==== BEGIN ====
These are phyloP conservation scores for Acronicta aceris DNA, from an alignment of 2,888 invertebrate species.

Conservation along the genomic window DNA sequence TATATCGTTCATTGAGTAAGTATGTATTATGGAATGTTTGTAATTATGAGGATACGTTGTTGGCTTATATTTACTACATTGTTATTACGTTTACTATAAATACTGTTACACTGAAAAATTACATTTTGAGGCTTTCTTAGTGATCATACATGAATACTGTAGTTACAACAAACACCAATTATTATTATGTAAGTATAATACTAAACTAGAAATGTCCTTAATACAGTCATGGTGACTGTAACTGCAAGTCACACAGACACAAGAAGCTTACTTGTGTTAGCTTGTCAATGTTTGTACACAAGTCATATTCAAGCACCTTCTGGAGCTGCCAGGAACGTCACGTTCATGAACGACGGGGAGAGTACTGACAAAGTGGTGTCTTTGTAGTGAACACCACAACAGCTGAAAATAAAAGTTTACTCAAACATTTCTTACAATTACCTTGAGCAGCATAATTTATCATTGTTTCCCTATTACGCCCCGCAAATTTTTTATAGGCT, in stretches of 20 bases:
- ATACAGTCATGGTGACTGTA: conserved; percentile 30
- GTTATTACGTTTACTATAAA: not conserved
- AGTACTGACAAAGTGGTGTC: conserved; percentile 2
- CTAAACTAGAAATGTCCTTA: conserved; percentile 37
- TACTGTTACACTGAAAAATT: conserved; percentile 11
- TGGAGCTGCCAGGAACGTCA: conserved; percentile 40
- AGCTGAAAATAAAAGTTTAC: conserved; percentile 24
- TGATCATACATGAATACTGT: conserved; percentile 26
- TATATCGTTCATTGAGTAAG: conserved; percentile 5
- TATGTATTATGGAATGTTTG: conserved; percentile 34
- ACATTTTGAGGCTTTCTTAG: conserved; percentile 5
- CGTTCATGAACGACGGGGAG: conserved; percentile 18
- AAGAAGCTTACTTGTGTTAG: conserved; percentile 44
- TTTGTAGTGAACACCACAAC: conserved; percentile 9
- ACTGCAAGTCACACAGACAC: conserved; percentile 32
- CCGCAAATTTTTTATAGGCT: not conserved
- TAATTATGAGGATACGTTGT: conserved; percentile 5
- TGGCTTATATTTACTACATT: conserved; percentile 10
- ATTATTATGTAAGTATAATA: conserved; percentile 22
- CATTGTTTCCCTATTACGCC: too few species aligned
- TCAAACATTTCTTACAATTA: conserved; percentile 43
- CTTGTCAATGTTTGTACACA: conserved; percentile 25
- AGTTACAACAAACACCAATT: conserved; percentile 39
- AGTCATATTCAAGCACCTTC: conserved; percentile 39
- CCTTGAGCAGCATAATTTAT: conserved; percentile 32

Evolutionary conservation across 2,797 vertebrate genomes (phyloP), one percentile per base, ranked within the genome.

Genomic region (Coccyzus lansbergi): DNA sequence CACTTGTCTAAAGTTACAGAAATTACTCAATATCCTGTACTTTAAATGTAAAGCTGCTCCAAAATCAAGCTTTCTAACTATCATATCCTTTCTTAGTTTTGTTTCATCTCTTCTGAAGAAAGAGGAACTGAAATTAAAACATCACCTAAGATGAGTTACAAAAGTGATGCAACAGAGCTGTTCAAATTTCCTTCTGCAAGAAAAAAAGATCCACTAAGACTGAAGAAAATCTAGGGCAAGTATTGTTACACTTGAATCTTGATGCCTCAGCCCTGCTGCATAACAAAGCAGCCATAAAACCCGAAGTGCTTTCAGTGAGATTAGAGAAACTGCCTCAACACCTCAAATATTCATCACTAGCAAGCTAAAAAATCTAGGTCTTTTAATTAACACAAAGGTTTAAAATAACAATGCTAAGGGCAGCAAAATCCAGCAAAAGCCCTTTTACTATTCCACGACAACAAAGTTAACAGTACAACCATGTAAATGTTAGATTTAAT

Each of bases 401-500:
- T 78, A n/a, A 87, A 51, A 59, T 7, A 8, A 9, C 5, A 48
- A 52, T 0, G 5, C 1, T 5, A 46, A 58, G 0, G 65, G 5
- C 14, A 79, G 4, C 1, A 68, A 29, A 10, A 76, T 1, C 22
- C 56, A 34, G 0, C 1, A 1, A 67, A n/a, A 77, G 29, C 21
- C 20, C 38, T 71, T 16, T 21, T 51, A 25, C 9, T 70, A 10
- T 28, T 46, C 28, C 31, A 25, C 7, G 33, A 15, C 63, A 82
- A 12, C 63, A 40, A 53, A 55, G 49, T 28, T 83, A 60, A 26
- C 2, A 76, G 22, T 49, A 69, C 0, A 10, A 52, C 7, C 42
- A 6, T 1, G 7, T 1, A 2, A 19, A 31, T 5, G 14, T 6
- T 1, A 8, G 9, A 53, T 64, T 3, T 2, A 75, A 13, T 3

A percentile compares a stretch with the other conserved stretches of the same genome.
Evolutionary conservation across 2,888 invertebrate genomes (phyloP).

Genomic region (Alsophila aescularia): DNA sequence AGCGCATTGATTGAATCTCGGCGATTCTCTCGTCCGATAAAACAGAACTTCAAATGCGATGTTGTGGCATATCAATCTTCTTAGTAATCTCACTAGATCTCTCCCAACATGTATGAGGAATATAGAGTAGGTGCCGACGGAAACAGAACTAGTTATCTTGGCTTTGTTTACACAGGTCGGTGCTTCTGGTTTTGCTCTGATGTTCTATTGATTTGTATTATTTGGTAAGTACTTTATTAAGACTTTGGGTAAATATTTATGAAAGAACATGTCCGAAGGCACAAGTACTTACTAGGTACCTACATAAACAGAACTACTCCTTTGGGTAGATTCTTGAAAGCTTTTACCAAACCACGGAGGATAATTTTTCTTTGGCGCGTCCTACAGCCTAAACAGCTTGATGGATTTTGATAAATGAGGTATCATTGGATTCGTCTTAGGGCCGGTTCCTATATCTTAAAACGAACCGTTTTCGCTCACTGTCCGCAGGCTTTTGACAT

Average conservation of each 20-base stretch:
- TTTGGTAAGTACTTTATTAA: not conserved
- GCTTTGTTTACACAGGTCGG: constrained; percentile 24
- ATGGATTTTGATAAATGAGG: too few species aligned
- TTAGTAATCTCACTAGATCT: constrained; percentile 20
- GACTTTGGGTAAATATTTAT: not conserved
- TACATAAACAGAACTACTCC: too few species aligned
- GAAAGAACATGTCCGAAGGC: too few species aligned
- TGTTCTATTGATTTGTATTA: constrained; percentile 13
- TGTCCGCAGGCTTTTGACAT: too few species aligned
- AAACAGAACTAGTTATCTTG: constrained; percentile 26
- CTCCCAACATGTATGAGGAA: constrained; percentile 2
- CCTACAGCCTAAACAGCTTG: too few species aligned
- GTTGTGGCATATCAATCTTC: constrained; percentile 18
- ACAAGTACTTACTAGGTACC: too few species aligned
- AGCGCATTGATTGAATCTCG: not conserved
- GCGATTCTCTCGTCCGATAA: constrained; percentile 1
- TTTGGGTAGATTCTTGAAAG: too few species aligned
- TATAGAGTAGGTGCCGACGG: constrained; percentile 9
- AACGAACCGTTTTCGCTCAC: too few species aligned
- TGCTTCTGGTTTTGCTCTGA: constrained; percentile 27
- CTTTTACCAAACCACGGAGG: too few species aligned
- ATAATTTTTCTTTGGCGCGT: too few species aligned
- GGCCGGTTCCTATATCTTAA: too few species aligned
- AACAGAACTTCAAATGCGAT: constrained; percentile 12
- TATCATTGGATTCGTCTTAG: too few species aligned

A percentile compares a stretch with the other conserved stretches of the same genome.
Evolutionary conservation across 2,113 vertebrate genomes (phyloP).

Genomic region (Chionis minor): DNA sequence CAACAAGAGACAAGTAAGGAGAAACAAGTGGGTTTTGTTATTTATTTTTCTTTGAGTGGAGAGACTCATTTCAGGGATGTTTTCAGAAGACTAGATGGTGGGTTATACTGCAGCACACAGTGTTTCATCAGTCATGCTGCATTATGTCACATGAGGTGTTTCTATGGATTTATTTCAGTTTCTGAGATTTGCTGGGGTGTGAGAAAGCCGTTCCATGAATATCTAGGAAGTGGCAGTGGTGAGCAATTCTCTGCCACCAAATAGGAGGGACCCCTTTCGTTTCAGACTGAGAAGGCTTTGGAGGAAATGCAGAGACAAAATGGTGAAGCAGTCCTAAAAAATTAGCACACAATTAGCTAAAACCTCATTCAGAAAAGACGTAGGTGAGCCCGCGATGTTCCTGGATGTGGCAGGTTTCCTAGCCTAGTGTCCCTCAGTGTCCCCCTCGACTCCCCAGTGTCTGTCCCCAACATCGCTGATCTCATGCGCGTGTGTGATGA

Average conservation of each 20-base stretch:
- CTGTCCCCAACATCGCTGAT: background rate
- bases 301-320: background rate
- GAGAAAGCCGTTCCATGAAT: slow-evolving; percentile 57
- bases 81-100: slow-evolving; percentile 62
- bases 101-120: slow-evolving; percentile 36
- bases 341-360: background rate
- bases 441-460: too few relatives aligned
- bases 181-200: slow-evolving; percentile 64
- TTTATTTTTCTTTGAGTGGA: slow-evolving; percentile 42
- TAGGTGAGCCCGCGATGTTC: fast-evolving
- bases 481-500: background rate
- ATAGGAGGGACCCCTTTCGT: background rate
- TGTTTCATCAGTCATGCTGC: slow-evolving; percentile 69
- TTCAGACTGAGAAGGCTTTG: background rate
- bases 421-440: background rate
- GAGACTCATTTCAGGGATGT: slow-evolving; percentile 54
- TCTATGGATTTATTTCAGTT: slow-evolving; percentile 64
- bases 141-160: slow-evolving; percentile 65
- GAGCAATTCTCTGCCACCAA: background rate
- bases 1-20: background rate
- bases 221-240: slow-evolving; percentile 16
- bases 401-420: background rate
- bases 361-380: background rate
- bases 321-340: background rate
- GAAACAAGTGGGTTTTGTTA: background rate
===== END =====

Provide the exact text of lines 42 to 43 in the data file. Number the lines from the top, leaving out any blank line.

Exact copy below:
Evolutionary conservation across 2,888 invertebrate genomes (phyloP).

Genomic region (Alsophila aescularia): DNA sequence AGCGCATTGATTGAATCTCGGCGATTCTCTCGTCCGATAAAACAGAACTTCAAATGCGATGTTGTGGCATATCAATCTTCTTAGTAATCTCACTAGATCTCTCCCAACATGTATGAGGAATATAGAGTAGGTGCCGACGGAAACAGAACTAGTTATCTTGGCTTTGTTTACACAGGTCGGTGCTTCTGGTTTTGCTCTGATGTTCTATTGATTTGTATTATTTGGTAAGTACTTTATTAAGACTTTGGGTAAATATTTATGAAAGAACATGTCCGAAGGCACAAGTACTTACTAGGTACCTACATAAACAGAACTACTCCTTTGGGTAGATTCTTGAAAGCTTTTACCAAACCACGGAGGATAATTTTTCTTTGGCGCGTCCTACAGCCTAAACAGCTTGATGGATTTTGATAAATGAGGTATCATTGGATTCGTCTTAGGGCCGGTTCCTATATCTTAAAACGAACCGTTTTCGCTCACTGTCCGCAGGCTTTTGACAT